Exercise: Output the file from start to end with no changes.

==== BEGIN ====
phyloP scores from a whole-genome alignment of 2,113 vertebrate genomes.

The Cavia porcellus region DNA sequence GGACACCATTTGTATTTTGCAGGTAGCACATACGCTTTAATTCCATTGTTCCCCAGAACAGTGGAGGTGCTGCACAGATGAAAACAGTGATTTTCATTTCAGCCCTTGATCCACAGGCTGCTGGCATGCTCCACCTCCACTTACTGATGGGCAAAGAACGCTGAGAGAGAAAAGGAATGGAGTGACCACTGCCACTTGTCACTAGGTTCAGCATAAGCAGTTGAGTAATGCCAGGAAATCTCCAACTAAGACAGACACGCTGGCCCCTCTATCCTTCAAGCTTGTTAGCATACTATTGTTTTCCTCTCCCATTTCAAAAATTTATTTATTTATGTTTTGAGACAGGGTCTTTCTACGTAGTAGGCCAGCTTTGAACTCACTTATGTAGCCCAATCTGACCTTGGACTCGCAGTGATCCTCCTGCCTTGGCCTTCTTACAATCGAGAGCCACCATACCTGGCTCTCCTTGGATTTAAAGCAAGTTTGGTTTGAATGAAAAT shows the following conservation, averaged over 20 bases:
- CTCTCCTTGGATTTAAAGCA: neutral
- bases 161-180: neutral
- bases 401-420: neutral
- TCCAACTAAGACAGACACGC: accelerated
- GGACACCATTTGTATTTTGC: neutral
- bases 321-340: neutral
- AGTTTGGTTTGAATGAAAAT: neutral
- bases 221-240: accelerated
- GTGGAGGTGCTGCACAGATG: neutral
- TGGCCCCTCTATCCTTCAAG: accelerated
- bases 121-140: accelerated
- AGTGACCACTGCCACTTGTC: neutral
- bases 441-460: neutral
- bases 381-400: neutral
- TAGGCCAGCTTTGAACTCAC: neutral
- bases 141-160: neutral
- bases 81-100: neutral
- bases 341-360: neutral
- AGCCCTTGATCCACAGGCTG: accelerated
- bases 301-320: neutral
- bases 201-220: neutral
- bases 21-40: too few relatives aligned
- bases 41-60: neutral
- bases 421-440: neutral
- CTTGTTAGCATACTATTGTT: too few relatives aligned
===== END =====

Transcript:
phyloP scores from a whole-genome alignment of 2,113 vertebrate genomes.

The Cavia porcellus region DNA sequence GGACACCATTTGTATTTTGCAGGTAGCACATACGCTTTAATTCCATTGTTCCCCAGAACAGTGGAGGTGCTGCACAGATGAAAACAGTGATTTTCATTTCAGCCCTTGATCCACAGGCTGCTGGCATGCTCCACCTCCACTTACTGATGGGCAAAGAACGCTGAGAGAGAAAAGGAATGGAGTGACCACTGCCACTTGTCACTAGGTTCAGCATAAGCAGTTGAGTAATGCCAGGAAATCTCCAACTAAGACAGACACGCTGGCCCCTCTATCCTTCAAGCTTGTTAGCATACTATTGTTTTCCTCTCCCATTTCAAAAATTTATTTATTTATGTTTTGAGACAGGGTCTTTCTACGTAGTAGGCCAGCTTTGAACTCACTTATGTAGCCCAATCTGACCTTGGACTCGCAGTGATCCTCCTGCCTTGGCCTTCTTACAATCGAGAGCCACCATACCTGGCTCTCCTTGGATTTAAAGCAAGTTTGGTTTGAATGAAAAT shows the following conservation, averaged over 20 bases:
- CTCTCCTTGGATTTAAAGCA: neutral
- bases 161-180: neutral
- bases 401-420: neutral
- TCCAACTAAGACAGACACGC: accelerated
- GGACACCATTTGTATTTTGC: neutral
- bases 321-340: neutral
- AGTTTGGTTTGAATGAAAAT: neutral
- bases 221-240: accelerated
- GTGGAGGTGCTGCACAGATG: neutral
- TGGCCCCTCTATCCTTCAAG: accelerated
- bases 121-140: accelerated
- AGTGACCACTGCCACTTGTC: neutral
- bases 441-460: neutral
- bases 381-400: neutral
- TAGGCCAGCTTTGAACTCAC: neutral
- bases 141-160: neutral
- bases 81-100: neutral
- bases 341-360: neutral
- AGCCCTTGATCCACAGGCTG: accelerated
- bases 301-320: neutral
- bases 201-220: neutral
- bases 21-40: too few relatives aligned
- bases 41-60: neutral
- bases 421-440: neutral
- CTTGTTAGCATACTATTGTT: too few relatives aligned